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The colorful pysanky decorated to convey different meanings: protection
against danger, good wishes for love, fecundity, prosperity . . .
by Rose Maramba
Just to set the record straight: the Ukrainians, like people in other countries where the Eastern Orthodox religion and culture predominate, tell the day by the Julian calendar. Thus, Ukraine celebrates Easter 2022 on the 24th of April. By contrast, the more widely used Gregorian calendar marks Easter on April 17.
Three of the most significant elements of Ukrainian Easter are:
The Paska, the Pysanka, and the Willow Branch
The PASKA is a traditional Ukrainian Easter bread often intricately braided and/or decorated with Christian symbolism. Delicious and soft and airy, the sweet paska can’t but queen it over the dinner table.
But no matter how tempting, Ukrainians can’t eat the bread until it was blessed at sunrise on Easter Sunday.
The preparation of the paska is ritualistic. Tradition dictates that the paska baker must keep his/her thoughts pure while on the job, and the household must be quiet. That’s to ensure a perfect loaf. No stranger is welcome to the silent home, lest he brings bad luck!
The PYSANKA is raw Ukrainian egg for Easter. The colorful pysanky (plural of pysanka) are decorated with beeswax and dye and are arguably the most popular cultural products of Ukraine.
Pysanka, as an egg decorated artistically in accordance with the painstaking procedure, is what batik is to cloth.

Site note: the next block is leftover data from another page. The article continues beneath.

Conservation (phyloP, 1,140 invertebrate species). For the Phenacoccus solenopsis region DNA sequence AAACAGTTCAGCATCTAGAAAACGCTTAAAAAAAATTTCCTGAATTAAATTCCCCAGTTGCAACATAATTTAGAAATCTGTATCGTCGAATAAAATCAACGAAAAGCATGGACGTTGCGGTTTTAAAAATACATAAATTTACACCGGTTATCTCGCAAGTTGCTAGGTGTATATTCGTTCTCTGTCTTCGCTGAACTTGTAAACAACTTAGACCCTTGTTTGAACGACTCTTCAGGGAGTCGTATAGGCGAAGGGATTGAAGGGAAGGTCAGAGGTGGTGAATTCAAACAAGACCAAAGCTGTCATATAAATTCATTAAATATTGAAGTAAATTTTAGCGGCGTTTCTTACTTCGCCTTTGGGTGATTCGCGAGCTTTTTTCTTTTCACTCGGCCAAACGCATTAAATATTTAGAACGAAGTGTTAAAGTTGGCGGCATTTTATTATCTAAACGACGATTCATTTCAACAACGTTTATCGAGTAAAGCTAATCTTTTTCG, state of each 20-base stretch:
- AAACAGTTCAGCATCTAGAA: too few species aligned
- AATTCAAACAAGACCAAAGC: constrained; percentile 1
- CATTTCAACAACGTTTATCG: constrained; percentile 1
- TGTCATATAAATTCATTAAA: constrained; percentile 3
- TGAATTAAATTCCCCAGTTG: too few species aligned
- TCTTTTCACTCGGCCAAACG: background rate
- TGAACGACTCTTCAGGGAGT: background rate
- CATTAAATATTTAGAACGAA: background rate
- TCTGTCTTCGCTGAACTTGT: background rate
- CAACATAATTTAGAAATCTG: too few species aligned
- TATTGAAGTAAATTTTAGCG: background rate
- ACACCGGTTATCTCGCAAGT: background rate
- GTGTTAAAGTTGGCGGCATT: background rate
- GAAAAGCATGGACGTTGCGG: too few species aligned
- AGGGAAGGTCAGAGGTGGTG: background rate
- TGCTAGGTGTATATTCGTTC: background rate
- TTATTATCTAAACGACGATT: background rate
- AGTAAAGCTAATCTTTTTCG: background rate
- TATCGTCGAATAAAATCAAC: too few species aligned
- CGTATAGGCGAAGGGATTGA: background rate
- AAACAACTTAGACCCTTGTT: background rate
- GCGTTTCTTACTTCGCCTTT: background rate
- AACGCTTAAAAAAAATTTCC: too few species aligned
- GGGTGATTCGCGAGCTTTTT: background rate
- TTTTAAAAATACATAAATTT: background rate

Making their appearance on Easter Sunday, after they have been blessed by the priest, these raw eggs are meant to be given away as gifts. Colorfully decorated, they convey their respective messages to the giftees: protection against danger, declaration of love, good wishes for fecundity, prosperity . . .
While everybody receives gifts of pysanky – including the farm animals! – the brightly colored ones are given to the young, the somber ones to the older.
There is another kind of Easter egg in Ukraine, the hardboiled krashanky. It’s dyed with a single color, to be eaten at Easter dinner.
The WILLOW: Just like other Christians, the Orthodox Christians of Ukraine celebrate the entry of Jesus into Jerusalem on Palm Sunday. But because there are no palm trees in the country, Ukrainians make do with willow branches!
Like the palm fronds, the branches are kept all year round till the next Palm Sunday comes and Ukrainians can have a fresh bunch.
Featured image/Anne Breuzet, CC BY-SA3.0 via Wikimedia Commons. Vignette applied.
Paska, Pysanka, Willow Branch/AMartiniouk, CC BY-SA3.0 via Wikipedia
Ukrainians waiting outside church/katesheets, CC BY2.0 via Flickr
Pysanky and krashanky/L.Kenzel via Wikimedia Commons, CC BY3.0
Willow branch with buds/versageek via Flickr, CC BY-SA2.0
Texts, prints, photos and other illustrative materials depicted in GUIDEPOST have been either contributed by the authors of each published work or, to the Magazine’s good-faith knowledge, are in the public domain or otherwise benefit from the allowances of Articles 9(2), 10, 10(bis), and applicable others of the Berne Convention for the Protection of literary and artistic works.